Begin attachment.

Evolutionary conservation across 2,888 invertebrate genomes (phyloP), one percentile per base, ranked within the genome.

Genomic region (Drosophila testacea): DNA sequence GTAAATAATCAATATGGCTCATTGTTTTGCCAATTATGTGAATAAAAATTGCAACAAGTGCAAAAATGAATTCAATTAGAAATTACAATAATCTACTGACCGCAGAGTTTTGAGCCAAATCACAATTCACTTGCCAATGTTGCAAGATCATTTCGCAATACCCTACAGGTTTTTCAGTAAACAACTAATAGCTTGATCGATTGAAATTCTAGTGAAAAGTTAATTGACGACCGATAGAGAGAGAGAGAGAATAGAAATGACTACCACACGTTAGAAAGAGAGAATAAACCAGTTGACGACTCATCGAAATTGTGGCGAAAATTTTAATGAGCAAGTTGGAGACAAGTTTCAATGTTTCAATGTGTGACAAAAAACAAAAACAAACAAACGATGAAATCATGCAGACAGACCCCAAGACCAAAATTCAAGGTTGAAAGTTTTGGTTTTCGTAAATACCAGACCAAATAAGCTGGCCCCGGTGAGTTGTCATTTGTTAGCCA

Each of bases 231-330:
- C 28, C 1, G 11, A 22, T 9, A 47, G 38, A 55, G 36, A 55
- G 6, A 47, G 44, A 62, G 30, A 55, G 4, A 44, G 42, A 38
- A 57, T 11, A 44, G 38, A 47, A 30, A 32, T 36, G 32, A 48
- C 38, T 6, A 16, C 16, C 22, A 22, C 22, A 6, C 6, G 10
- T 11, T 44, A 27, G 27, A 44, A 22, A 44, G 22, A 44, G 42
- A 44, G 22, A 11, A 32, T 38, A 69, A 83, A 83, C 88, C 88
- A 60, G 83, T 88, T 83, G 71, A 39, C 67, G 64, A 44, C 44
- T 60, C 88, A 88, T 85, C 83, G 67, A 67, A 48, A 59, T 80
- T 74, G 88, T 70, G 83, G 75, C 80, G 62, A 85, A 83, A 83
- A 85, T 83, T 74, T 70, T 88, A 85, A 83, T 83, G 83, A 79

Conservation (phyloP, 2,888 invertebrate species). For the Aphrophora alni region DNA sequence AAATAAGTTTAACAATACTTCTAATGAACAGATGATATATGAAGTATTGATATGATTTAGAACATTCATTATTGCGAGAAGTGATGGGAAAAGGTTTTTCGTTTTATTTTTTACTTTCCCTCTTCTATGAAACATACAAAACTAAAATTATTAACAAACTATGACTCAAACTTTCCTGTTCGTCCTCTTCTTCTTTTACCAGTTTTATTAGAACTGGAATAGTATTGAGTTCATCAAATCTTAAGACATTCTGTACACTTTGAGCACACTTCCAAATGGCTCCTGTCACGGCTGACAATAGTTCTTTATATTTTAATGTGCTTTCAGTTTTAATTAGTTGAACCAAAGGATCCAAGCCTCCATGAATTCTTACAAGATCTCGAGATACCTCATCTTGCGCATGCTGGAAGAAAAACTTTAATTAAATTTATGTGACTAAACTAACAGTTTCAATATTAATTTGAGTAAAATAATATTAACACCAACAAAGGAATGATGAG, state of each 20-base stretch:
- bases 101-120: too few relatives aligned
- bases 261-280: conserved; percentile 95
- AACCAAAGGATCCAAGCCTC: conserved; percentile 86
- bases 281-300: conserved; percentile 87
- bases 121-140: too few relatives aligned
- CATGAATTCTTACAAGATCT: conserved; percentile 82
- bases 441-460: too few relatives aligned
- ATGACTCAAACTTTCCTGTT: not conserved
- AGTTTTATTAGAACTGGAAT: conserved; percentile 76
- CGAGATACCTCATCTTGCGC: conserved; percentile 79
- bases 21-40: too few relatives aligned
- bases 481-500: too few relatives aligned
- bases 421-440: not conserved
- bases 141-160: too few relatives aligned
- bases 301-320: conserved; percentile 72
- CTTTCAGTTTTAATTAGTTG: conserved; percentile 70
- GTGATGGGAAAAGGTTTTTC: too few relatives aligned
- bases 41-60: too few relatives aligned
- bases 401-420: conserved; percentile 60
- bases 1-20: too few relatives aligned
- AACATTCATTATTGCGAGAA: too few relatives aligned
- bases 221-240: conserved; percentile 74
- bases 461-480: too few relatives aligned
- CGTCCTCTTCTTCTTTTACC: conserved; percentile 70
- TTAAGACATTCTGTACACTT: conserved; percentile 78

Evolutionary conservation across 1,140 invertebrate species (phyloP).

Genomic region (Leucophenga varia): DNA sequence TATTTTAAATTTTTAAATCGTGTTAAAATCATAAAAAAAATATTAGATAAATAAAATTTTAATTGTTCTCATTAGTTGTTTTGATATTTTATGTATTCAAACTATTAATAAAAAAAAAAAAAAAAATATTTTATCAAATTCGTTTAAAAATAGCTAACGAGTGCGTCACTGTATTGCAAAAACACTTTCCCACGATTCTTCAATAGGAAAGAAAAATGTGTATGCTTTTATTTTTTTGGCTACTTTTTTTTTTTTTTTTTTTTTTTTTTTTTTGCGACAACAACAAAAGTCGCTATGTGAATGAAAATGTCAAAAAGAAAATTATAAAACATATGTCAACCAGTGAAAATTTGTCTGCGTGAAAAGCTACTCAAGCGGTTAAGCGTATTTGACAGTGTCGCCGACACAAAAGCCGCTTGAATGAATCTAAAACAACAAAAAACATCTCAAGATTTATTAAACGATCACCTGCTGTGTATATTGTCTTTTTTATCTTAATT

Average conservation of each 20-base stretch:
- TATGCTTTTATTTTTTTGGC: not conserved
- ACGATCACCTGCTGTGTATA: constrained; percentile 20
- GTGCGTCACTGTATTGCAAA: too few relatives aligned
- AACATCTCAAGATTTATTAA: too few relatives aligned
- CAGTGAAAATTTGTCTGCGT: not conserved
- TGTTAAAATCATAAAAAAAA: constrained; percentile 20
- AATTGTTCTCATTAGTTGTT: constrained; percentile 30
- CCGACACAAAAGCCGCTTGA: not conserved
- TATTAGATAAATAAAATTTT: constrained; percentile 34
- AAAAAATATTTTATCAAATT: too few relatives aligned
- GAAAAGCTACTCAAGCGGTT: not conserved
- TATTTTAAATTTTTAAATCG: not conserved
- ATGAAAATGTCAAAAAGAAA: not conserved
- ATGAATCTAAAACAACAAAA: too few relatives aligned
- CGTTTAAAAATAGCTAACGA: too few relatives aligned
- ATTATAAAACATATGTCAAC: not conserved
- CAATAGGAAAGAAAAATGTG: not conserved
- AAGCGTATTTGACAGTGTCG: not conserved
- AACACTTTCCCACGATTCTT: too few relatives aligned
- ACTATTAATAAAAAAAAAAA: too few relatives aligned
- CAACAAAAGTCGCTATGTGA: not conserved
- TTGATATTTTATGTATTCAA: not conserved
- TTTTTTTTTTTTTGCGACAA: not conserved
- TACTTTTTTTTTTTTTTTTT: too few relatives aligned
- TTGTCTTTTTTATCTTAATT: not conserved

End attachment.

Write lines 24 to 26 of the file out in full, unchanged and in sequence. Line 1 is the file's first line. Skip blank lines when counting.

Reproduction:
- CGAGATACCTCATCTTGCGC: conserved; percentile 79
- bases 21-40: too few relatives aligned
- bases 481-500: too few relatives aligned